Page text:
Bet Chaverim finds a new home

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Phil Rogofsky, president of Bet Chaverim
Phil Rogofsky is the president of Bet Chaverim, which has had its own space on Route 108 since the fall of 2020. (Courtesy of Bet Chaverim)

Bet Chaverim’s days of wandering from place to place to hold programs and services have come to an end.

The Howard County synagogue now has a long-term space for members to hang their hats (or kippahs).


“This move will allow us to have all of our events, all of our activities in one location, and we will be able to set the time for the events,” Bet Chaverim President Phil Rogofsky said. “We won’t be at the control or availability of the other spaces.”

Until the fall of 2020, Bet Chaverim normally held their events in one of several different locations, including a Columbia meeting house, a nonprofit consortium, a local church or in congregants’ homes, said Rogofsky. The shul’s religious school classes were held in Oakland Mills High School, while High Holiday services were organized at a DoubleTree hotel. Bet Chaverim had been in this situation since its founding in 2015.

That came to an end in September, when the congregation entered into a five-year lease for a section of a building located on Route 108, Rogofsky said. The facility includes a large room that can function as a sanctuary, a kitchen, other rooms for meetings or classes and a large lobby. The sanctuary can accommodate as many as 75 or 100 worshipers, estimated Rogofsky and Marty Leshin, vice president and founding member of Bet Chaverim.

Prior to Bet Chaverim taking on the lease, part of the space had been used as a church, Rogofsky said, which simplified things as it was already set up to serve a religious organization.

Before Bet Chaverim had their own space, organizing synagogue events could be somewhat challenging, Rogofsky said. It was necessary to check with a location if and when it might be available for that specific event. For religious services, bookings were commonly done six months to a year ahead of time. On some occasions, the date of an event would need to be adjusted due to the availability of a location.

For newer synagogues, this is not an unusual situation to be in, according to Leshin.

“These days, no one builds a full synagogue anymore,” he said.

The new location was selected by a search committee and then approved by the congregation as a whole, Rogofsky said. It was chosen as it “met our needs as best as possible right now, and also within our fiscal reach,” he said.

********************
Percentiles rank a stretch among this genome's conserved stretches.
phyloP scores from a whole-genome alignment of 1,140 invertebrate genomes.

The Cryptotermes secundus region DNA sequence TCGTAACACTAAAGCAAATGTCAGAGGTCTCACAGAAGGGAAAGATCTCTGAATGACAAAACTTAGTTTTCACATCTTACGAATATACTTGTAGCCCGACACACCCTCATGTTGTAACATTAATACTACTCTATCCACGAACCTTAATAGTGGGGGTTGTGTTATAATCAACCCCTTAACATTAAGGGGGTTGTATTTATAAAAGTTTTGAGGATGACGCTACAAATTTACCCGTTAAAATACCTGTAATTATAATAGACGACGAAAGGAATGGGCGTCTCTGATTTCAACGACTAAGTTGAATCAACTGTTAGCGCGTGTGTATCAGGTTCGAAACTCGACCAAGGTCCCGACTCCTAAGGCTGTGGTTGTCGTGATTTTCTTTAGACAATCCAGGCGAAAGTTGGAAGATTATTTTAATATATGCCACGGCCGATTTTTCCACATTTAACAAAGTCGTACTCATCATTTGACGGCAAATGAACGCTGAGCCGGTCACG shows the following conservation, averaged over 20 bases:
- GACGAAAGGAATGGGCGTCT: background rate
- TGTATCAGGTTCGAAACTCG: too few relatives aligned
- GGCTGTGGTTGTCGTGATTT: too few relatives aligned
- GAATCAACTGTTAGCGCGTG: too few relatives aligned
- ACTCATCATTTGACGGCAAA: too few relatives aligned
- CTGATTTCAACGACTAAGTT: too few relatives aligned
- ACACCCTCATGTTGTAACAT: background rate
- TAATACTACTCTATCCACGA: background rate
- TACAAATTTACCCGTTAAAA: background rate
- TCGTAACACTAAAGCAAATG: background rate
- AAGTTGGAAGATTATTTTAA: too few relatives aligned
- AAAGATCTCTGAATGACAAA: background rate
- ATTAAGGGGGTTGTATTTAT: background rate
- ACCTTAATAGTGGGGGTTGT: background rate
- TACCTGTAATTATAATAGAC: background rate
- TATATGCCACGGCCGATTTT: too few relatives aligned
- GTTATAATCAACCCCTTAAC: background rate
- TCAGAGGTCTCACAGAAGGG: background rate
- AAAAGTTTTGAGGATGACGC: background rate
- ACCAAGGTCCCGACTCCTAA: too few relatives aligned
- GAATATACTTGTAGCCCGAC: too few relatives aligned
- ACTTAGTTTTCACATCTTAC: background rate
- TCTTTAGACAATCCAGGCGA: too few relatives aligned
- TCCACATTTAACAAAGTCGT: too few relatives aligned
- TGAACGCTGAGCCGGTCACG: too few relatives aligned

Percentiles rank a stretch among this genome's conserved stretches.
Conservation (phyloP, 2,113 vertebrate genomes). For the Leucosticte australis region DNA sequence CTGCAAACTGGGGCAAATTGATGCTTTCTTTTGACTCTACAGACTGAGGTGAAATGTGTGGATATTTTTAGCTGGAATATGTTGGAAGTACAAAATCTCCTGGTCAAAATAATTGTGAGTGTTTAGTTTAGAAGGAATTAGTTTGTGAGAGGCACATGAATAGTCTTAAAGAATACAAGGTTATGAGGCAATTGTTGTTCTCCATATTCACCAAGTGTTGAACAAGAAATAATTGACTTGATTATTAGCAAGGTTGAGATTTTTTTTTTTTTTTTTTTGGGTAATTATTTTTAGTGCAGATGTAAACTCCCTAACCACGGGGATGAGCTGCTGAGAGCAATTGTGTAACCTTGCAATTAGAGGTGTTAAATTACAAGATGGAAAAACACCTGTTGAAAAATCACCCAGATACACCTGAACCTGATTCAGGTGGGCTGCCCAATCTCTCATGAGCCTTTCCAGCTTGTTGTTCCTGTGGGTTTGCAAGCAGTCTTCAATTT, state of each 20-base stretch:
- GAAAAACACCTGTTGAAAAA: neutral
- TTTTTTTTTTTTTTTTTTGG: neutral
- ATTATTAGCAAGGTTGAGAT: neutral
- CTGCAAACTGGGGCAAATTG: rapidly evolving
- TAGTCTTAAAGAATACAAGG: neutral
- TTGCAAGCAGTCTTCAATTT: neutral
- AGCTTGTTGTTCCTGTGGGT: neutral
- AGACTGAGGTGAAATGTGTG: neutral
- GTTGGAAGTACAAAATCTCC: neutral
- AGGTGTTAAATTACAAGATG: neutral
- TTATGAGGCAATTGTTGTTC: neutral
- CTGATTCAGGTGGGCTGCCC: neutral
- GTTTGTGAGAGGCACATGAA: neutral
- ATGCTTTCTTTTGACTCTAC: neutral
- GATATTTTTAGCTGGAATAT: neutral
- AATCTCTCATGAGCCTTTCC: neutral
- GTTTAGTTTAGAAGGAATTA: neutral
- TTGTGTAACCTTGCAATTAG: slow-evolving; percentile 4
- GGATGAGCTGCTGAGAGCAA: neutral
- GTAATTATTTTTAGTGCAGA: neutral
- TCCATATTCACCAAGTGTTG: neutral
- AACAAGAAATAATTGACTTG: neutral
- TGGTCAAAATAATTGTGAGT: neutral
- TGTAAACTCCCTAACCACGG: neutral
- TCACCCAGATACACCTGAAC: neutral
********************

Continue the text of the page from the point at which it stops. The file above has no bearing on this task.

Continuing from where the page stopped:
With 75 family units calling Bet Chaverim home, Rogofsky judged the space adequate for most of the synagogue’s future events, though High Holiday services would continue to be held at the DoubleTree and particularly large b’nai mitzvah might need a larger venue.

Due to COVID-19, the congregation has had limited use of the new facility since the lease began, Rogofsky said. The shul streamed last year’s High Holiday services from the building, along with a few services since then.

So why would Bet Chaverim opt to sign a lease on a physical space in the middle of lockdowns and social distancing? Rogofsky explained that the congregation had been searching for an adequate space for years and was concerned that inaction could result in losing the space.

Some of Bet Chaverim’s property, such as books, tallits and Torahs, have already been moved into the new facility, Rogofsky said. The shul plans to purchase new equipment, such as tables and chairs, in the future.

The synagogue expects to remain in the new space for at least the next five years, Rogofsky said.

At the end of the lease, the shul will decide whether the facility still meets the congregation’s needs or if it is necessary to look for a new space.

“It felt like we had a home, like we were not wandering Jews anymore,” Rogofsky said of acquiring the new space. “It was very reassuring, very comforting and it gives us a sense of security and a sense of a place to belong to.”

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